As an occasional resident of Toulouse Street in the French Quarter, Tennessee Williams’ relationship to New Orleans is illustrated famously in “A Streetcar Named Desire.” He was a patron of the debauched saloons of Bourbon Street and frequently dined at the prestigious restaurant Galatoire’s. The historic Creole dining den began as a saloon itself, and its French founder moved the eatery to its current location in 1905. Because of Galatoire’s first-come, first-served policy, no level of fame or wealth prevented its patrons from waiting outside in the sweltering heat for a lunchtime table. In fact, an oft-repeated story details U.S. Senator J. Bennett Johnston of Louisiana receiving a telephone call from President Ronald Reagan on the Galatoire’s phone. After ending the call, the senator returned to his place in line.
Fridays, then and now, are the most popular days to lunch at Galatoire’s — it’s a place to socialize and to see and be seen. The Galatoire’s “experience” begins once patrons are seated as they take in the sights of the first-floor dining room, which is lined with mirrors and decked out in the same classic wallpaper and tiled floor that it was known for in the early 1900s. Here New Orleans keeps alive the tradition of the local legal profession to take half-days on Fridays (and this has expanded to include many other professions). So don’t be surprised to encounter lawyers sipping cocktails in the early afternoon when the rest of the country is still hard at work.
If you’re not in the mood to stand in line but wish to sample Galatoire’s decadent foie gras or indulge in classic turtle soup accented with sherry, the restaurant does accept reservations these days — but not for the first floor. In keeping with tradition, gentlemen are required to wear jackets in the dining room evenings and Sundays.
Williams was a patron of the debauched saloons of Bourbon Street
While New Orleans has experienced a renaissance of theatre and burlesque in recent years, its film industry has exploded. The influx of Hollywood stars has made privacy a necessity in the city’s constantly crowded world-class restaurants. Popular stars and their entourages find refuge in the cellars of bustling eateries. A good example is Brennan’s restaurant. Brennan’s was established in 1946 by Irish immigrant Owen Brennan on a dare from prominent French restaurateur and wine salesman, “Count” Arnaud Cazenave, a fellow New Orleans resident and immigrant. Brennan’s restaurant became known for its breakfast and desserts but more than held its own during dinnertime. The current iteration of the upscale restaurant is located in a pink building on Royal Street, built over 200 years ago by the great-grandfather of French artist Edgar Degas.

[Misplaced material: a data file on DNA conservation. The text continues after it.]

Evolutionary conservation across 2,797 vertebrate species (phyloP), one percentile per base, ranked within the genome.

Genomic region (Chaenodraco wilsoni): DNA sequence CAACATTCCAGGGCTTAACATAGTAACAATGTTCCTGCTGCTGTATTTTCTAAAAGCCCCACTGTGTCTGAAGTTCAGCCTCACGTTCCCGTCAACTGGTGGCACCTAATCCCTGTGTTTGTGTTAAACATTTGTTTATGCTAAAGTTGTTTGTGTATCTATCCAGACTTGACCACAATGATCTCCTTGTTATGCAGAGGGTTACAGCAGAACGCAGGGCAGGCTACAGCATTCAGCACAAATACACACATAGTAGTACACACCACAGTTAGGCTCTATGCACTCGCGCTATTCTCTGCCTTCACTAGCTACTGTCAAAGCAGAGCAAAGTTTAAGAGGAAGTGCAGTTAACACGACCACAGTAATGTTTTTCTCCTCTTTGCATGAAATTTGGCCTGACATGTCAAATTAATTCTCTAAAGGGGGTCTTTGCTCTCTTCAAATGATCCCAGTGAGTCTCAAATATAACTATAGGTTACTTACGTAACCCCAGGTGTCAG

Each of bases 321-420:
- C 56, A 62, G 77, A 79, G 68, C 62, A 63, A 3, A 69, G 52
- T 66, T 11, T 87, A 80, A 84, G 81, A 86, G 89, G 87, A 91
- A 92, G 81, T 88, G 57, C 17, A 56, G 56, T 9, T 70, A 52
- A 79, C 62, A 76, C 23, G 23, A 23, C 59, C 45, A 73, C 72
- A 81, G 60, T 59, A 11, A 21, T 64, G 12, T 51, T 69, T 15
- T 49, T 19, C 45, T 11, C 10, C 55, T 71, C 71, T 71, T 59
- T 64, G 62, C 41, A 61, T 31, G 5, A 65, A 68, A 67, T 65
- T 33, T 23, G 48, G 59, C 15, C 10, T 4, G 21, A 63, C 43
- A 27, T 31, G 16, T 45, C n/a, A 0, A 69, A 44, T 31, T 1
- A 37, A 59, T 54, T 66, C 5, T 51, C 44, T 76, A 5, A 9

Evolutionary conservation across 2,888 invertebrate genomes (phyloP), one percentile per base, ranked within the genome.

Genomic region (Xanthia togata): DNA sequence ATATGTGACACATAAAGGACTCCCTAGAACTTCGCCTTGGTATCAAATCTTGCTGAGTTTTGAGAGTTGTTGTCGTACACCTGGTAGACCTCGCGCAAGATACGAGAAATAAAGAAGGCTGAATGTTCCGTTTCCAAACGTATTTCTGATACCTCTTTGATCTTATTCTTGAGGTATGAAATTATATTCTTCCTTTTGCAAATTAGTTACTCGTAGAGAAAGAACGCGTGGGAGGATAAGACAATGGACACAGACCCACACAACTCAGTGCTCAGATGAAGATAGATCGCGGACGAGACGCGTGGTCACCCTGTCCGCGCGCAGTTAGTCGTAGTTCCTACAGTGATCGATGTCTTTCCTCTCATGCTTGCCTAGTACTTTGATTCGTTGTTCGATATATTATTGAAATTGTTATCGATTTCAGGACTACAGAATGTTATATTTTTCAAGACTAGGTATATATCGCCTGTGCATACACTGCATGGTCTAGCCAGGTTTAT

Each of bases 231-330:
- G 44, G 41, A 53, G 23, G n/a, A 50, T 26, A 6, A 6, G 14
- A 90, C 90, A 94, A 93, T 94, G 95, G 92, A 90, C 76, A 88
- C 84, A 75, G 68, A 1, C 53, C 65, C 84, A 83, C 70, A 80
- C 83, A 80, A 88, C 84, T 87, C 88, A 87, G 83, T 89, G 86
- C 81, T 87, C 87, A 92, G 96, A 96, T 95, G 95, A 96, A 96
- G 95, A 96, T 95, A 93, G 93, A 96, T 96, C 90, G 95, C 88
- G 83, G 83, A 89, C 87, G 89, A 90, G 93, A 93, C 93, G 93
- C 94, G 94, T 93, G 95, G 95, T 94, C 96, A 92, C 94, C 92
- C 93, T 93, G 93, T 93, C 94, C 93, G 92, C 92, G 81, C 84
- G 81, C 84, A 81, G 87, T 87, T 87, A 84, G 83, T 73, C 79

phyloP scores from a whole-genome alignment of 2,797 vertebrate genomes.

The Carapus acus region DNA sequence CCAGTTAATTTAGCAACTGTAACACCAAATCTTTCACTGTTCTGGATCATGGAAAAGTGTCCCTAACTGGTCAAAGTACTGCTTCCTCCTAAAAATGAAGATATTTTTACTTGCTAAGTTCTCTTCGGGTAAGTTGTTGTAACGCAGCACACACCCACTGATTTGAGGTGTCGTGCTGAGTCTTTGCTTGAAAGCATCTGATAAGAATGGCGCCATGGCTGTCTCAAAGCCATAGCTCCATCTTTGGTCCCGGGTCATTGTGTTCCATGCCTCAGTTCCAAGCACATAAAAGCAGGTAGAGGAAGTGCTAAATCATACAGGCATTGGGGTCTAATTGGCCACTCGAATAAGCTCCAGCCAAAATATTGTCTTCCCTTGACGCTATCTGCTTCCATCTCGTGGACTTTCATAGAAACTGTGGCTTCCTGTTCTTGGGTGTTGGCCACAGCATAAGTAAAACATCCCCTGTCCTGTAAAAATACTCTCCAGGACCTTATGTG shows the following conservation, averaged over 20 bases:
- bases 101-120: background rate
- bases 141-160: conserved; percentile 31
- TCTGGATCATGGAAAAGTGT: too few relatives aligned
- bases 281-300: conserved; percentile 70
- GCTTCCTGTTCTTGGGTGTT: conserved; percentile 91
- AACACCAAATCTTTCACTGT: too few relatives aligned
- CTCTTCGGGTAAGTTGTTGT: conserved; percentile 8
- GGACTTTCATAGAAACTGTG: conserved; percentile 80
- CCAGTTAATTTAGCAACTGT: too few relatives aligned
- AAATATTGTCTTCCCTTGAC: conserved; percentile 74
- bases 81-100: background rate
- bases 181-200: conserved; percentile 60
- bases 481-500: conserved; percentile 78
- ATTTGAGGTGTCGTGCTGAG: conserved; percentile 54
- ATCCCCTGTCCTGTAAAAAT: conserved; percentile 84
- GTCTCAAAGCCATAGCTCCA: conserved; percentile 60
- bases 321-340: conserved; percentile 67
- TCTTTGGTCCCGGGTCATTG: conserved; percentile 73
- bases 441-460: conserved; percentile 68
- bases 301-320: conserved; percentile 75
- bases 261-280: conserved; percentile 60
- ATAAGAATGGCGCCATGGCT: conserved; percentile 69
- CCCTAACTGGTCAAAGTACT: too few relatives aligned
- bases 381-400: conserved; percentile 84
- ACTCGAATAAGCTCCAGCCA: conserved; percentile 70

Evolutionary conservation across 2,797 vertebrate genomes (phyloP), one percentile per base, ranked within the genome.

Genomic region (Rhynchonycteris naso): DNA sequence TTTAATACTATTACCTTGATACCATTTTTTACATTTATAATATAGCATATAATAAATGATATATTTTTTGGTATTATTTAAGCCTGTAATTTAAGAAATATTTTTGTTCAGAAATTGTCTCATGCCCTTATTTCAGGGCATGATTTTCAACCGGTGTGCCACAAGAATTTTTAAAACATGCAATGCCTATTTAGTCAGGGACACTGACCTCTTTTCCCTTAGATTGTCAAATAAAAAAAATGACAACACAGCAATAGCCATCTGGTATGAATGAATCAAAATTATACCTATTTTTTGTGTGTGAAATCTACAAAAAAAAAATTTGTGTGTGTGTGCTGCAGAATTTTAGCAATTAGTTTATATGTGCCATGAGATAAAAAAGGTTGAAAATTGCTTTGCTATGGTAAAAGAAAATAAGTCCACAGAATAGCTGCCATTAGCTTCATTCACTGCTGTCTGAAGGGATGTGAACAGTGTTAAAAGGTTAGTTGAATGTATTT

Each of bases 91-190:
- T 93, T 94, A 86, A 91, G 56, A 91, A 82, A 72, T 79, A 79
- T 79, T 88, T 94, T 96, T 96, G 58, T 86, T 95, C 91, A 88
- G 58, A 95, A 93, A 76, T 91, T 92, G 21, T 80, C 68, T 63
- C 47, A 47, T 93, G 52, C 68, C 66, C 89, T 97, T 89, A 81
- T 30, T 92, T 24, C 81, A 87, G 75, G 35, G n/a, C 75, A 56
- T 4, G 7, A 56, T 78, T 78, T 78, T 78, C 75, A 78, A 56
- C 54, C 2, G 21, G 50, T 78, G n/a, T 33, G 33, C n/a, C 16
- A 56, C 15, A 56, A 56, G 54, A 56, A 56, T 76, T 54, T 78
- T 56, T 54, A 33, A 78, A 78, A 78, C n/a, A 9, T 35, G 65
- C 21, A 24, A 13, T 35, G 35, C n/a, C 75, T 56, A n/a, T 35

The perfect setting for adding to its rich history, the Wine Room at Brennan’s contains one table that can seat up to 16 members of your own posh posse. A stone floor surrounded by timber and brick walls reveal the Wine Room’s storied past as stables for a private residence. Today the city’s celebrities are ushered in secretly, but it was no secret when President Andrew Jackson used to visit the home. In the Wine Room guests can dine on the restaurant’s seasonal, classical Creole fare with international flare or ask for the chef-guided tasting menu. Whether your foodie friends are famous or not, they’ll love the drama of sharing Octopus a la Creole in the dim and intimate quarters, tucked off of Brennan’s courtyard. FYI: It’s no secret that Brennan’s nationally renowned bananas Foster dessert is often imitated but never duplicated.
Today the city’s celebrities are ushered in secretly
Imitation and duplication are often associated with music publisher P.P. Werlein who operated from a Canal Street building with a grand façade and brightly lighted sign beginning in the 1850s. Eventually his company sang its swan song when Confederate money went bunk. Today the building houses Palace Café. The famous façade now boasts a theatrical sign and a grand dining room inside, featuring a dramatic spiral staircase in the center. Diners can watch through the open kitchen’s windows as chefs prepare exquisite entrees like an updated version of the French classic cassoulet de gascon. The perfect marriage of drama and secrecy, the wine room at Palace Café is located on the third floor and seats 12 people. A night at this round table promises exposure to an award-winning wine list (and the option to take advantage of its proximity to the newly renovated Grand Theatres with its “pre-theatre menu” boasting three courses of decadence). This fine restaurant is making a legacy more worthy of its grand setting than its previous tenant!